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Workers in many states and cities have seen the minimum wage rise over the past few years, but there are still critics who question whether bumping up the pay floor is the right move.
Washington tops the list of states with the highest minimum wage while 15 states tie for last in terms of the lowest -- $7.25, which is the federal minimum wage, according to the U.S. Department of Labor.
The 10 states with the highest minimum wage are:
- New York—$12.50
- New Jersey—$12.00
The top five U.S. cities with the highest minimum wage according to Investopedia are:
- Emeryville, California—$17.30
- Sunnyvale, California—$16.30
- Mountain View, California—$16.30
- San Francisco—$16.07
The 15 states with the lowest minimum wage equalling the federal level of $7.25 are:
- North Carolina
- North Dakota
- New Hampshire
Cities around the nation have engaged in debate over whether to hike the minimum wage. In Santa Fe, New Mexico, Mayor Alan Webber and members of city council propose to raise the minimum wage for city employees from $12.32 to $15 per hour.
According to Santa Fe officials, this change will help ensure city employees can live and work in Santa Fe and show their employees that they value their contributions to their community. Webber said raising wages has broad implications not just for Santa Fe but statewide and nationally.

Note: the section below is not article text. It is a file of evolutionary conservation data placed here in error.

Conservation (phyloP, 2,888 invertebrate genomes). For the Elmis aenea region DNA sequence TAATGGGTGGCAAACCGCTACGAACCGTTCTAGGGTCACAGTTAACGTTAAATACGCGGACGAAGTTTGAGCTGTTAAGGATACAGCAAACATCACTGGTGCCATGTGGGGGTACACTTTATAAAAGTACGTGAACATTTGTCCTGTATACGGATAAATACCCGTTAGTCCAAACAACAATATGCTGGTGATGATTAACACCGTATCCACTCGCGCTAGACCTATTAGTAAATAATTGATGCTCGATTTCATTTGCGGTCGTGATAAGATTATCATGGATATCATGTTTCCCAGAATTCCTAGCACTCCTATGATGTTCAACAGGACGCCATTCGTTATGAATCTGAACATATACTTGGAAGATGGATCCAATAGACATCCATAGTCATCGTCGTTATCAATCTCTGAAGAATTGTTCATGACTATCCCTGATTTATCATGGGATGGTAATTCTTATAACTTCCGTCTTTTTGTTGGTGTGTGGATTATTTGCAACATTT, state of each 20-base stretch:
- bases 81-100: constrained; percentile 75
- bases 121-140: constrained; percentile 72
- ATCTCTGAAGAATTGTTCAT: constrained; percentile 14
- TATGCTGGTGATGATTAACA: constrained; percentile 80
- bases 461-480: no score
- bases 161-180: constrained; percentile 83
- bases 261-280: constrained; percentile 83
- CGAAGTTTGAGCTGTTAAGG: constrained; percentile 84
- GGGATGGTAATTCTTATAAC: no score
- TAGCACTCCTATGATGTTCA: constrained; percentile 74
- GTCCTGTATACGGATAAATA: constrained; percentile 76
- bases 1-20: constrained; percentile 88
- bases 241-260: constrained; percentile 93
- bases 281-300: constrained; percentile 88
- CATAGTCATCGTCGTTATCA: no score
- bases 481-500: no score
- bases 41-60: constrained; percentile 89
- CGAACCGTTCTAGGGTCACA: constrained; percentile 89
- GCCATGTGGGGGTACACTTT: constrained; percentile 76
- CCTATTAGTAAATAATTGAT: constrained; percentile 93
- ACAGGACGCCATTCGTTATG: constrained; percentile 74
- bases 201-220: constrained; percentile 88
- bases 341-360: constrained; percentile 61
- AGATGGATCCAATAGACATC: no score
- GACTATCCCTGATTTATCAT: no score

“We’re part of a national conversation about what has to happen for working men and women in this country to make ends meet,” said Webber in a statement. “By taking a leadership role, we’re trying to set the standard for our community and the state of New Mexico.”
However, there are critics opposed to raising the minimum wage as well. According to a survey conducted by CNBC|SurveyMonkey earlier this year, one-third of small-business owners say a $15 minimum wage would result in layoffs.
The report states that 20% of small-business owners surveyed said they would be forced to lay off workers if the minimum wage increases to $15 an hour, while another 13% said they’d likely raise wages for some workers while laying others off.
On April 27, President Biden signed a document that proposed regulations to increase the minimum wage for federal contractors. The order seeks to raise the hourly minimum wage paid by those contracts to $15 an hour, beginning Jan. 30, 2022, according to the Federal Register.
Andre Claudio is assistant editor at Route Fifty